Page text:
Baruah narrates an anecdote from an account by historian Bodhisattva Kar of an argument between Jawaharlal Nehru and the Assamese public intellectual Jnananath Bora in 1937. “Nehru after reaching Assam had found to his surprise that local public opinion was exercised mostly by the question of immigration from eastern Bengal and not by any ‘national issue’ -- not even Indian independence,” Baruah writes.
Things were the exact opposite in Bengal, which contributed multitudes of real “veers” to India’s freedom struggle and suffered the pains of Partition and the Bangladesh genocide of 1971. The politics there was always dominated by broader concerns and guided by ideologies rather than naked self-interest. As a result of this, millions of Bengalis died and millions more became refugees.
The BJP’s trolls spend much of their lives cursing Nehru for all of India’s ills, so it’s ironic that the great Chanakyas of whom they are bhakts made the same discovery in 2019 that Nehru had made in 1937: That public opinion in Assam is exercised more by the question of immigration from eastern Bengal than by any “national issue.” For the Assamese ruling classes, many of whom share surnames such as Goswami, Dutta, Bhattacharjee, Talukdar, Chakraborty, and Choudhury with their Bengali brethren, saving Assam from “foreigners” was and remains the primary political concern.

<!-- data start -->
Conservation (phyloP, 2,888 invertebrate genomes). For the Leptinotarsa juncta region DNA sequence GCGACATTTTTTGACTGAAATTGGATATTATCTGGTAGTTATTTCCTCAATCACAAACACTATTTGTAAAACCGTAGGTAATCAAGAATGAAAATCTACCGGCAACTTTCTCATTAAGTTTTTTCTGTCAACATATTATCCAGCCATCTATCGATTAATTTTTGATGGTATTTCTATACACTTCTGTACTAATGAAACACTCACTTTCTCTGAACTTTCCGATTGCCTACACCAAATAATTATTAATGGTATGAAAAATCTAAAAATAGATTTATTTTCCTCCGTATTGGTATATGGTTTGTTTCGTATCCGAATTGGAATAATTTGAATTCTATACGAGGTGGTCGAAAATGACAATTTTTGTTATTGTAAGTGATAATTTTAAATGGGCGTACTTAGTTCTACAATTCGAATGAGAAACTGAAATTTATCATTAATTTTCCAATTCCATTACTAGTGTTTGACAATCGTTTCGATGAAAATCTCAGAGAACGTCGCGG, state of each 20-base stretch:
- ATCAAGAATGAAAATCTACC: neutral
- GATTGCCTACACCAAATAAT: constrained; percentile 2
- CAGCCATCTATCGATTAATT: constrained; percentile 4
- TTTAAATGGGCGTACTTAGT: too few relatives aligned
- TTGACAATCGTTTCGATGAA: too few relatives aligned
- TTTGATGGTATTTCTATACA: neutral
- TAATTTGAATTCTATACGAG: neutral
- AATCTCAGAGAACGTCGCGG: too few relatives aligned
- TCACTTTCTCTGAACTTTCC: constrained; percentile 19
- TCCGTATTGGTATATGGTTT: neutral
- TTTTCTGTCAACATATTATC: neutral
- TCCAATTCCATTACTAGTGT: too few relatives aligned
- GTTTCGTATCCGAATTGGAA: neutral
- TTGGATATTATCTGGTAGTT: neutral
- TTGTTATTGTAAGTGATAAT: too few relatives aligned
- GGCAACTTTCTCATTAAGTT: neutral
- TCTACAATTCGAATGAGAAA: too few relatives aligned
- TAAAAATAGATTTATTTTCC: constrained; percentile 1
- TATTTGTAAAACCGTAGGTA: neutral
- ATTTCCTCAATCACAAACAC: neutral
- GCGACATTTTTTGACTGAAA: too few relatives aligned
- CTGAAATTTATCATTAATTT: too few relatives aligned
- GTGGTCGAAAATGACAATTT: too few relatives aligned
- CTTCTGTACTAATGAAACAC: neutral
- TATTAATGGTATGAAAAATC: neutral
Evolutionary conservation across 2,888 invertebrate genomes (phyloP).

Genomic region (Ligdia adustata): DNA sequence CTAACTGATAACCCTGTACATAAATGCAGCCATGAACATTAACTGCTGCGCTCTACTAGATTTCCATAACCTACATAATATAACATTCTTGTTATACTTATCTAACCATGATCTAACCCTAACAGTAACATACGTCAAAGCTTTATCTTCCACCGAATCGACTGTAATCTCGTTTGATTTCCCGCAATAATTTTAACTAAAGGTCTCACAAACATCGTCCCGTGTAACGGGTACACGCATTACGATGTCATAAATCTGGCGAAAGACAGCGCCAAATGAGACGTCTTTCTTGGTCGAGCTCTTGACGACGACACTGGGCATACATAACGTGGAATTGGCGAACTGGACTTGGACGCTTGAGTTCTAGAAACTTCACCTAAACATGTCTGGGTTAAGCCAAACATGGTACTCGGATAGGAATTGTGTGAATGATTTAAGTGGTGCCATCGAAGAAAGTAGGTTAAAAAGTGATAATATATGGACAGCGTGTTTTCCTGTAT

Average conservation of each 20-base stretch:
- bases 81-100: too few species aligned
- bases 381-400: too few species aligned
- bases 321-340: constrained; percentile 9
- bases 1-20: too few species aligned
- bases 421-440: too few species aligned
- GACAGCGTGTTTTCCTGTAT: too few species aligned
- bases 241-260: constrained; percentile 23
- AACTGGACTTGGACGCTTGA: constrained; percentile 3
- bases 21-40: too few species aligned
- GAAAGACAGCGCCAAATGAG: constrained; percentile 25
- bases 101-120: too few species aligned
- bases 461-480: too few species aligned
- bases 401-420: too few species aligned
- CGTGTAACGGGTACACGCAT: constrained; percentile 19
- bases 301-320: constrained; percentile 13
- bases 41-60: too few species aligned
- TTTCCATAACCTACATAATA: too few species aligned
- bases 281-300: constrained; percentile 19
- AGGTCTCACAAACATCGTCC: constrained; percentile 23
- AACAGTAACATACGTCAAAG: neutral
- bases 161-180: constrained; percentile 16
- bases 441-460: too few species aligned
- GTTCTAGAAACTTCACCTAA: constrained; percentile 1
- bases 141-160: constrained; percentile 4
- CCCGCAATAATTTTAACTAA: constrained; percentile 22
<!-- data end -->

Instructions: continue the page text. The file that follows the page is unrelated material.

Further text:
In the struggle between Hindu nationalism and the little nationalisms it had apparently swallowed whole in Northeast India, this round has gone to the little nationalisms, which will receive a new lease of life now. The next 30 years or so are going to be “interesting times.”
Samrat Choudhury is an author and journalist, and a former editor of newspapers in Delhi, Mumbai, and Bengaluru. He tweets as @mrsamratx. This article previously appeared on newslaundry.com and has been reprinted by special arrangement.